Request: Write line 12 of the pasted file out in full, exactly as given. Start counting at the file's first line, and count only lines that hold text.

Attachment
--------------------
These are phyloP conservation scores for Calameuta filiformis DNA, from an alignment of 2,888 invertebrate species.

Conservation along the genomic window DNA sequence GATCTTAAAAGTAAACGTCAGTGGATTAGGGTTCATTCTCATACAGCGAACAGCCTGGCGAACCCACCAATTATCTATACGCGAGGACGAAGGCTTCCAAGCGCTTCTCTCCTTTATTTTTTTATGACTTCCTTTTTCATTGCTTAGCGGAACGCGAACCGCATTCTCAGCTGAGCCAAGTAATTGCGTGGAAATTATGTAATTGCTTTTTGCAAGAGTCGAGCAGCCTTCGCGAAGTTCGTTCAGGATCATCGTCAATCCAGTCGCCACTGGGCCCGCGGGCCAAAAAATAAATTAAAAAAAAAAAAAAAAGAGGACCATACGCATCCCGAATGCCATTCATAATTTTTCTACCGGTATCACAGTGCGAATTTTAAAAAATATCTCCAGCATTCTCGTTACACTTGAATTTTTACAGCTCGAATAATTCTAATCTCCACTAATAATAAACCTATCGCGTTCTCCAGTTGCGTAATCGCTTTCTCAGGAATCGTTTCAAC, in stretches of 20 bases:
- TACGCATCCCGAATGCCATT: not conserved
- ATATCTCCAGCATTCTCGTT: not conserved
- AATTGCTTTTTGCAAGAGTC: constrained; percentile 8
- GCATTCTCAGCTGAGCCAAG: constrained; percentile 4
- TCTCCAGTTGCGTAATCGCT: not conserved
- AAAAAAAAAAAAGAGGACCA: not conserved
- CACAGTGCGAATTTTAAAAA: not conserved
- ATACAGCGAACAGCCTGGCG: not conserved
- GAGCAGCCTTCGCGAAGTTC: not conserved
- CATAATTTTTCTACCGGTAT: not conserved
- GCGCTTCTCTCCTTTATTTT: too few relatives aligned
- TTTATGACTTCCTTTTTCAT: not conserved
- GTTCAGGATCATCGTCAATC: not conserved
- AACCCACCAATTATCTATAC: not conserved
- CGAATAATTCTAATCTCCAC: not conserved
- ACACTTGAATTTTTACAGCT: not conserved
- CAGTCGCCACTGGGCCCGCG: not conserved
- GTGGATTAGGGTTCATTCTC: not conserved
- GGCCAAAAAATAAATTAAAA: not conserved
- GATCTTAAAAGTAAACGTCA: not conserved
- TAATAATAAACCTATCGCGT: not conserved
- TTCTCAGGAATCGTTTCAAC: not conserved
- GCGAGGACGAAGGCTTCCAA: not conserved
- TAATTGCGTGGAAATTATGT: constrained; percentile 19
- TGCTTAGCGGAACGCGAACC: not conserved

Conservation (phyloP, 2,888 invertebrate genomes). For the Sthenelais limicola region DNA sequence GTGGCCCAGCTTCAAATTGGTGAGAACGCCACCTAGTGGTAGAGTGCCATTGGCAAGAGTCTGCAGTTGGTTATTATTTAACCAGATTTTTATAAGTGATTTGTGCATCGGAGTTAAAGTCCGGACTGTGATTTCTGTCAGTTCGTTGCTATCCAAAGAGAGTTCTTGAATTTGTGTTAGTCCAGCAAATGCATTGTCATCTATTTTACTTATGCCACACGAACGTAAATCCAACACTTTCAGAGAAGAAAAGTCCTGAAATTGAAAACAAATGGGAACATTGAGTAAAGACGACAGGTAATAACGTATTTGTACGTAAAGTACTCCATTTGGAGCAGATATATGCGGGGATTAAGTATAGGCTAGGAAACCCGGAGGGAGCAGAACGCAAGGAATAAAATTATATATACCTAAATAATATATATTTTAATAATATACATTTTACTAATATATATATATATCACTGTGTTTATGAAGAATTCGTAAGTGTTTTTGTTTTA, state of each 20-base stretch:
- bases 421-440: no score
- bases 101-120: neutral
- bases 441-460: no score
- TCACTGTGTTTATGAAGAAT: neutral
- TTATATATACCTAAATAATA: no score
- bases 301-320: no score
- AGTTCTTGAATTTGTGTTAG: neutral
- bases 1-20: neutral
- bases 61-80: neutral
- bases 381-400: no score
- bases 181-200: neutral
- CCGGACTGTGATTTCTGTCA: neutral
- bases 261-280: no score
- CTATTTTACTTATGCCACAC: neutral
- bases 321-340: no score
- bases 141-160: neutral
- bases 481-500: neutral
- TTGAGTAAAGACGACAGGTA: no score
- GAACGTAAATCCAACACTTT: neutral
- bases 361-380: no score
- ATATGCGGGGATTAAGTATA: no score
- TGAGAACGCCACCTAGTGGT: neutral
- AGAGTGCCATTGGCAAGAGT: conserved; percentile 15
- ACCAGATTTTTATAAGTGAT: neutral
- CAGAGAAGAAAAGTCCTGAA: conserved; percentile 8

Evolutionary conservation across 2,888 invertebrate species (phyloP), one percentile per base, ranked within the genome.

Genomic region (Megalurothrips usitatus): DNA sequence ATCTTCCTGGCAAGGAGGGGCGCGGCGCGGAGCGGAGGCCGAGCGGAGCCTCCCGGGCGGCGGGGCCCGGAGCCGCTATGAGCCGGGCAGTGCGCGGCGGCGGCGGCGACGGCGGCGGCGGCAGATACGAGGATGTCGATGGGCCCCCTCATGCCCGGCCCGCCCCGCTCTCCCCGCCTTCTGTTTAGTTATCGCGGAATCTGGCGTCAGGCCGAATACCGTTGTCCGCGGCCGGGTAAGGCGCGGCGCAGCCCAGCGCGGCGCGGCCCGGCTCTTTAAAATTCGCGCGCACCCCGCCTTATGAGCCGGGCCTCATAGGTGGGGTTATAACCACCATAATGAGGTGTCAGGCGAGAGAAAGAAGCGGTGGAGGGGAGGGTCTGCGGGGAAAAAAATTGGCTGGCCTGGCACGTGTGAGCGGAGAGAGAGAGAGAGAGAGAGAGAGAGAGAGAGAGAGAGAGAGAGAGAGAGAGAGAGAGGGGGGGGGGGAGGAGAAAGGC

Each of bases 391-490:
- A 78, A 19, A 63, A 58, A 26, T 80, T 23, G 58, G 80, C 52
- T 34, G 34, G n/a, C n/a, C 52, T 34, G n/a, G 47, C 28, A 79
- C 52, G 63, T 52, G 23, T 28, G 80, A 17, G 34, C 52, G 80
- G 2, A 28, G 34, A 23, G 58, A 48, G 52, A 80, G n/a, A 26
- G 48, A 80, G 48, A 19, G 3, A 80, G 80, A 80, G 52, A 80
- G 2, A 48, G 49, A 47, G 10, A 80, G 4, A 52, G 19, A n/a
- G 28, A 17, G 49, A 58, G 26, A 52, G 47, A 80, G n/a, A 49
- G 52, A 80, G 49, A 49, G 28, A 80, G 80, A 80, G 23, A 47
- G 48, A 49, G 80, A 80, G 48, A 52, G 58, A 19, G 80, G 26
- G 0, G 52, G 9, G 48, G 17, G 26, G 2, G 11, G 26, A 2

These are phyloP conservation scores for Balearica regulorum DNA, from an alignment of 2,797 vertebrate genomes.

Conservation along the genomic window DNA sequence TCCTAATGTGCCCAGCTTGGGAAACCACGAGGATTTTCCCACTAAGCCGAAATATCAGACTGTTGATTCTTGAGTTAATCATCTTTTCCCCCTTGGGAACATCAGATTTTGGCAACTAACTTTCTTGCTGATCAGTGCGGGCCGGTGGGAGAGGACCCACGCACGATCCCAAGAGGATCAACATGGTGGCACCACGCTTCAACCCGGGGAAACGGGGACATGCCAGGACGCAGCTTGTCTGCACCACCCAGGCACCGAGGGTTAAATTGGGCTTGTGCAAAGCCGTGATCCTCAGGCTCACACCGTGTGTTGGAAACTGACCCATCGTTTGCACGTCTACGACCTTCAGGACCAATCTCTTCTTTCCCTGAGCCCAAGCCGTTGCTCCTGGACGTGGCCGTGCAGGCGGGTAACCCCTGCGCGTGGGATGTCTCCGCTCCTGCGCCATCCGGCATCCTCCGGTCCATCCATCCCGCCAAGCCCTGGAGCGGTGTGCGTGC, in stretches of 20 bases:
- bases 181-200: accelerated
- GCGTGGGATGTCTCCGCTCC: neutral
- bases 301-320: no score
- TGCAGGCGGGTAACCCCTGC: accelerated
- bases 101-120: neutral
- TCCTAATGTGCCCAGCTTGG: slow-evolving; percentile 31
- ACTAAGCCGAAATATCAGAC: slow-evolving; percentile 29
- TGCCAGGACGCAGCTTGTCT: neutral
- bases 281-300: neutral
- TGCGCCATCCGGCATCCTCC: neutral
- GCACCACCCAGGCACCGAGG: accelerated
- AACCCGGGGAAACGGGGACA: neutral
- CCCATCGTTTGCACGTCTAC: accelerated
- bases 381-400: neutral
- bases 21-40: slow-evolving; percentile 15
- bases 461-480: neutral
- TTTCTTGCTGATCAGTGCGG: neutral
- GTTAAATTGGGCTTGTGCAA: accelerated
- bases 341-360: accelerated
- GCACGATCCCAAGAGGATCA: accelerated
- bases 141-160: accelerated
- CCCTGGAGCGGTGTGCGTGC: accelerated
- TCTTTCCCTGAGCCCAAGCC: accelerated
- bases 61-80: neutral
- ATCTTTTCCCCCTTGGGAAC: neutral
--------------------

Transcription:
- CATAATTTTTCTACCGGTAT: not conserved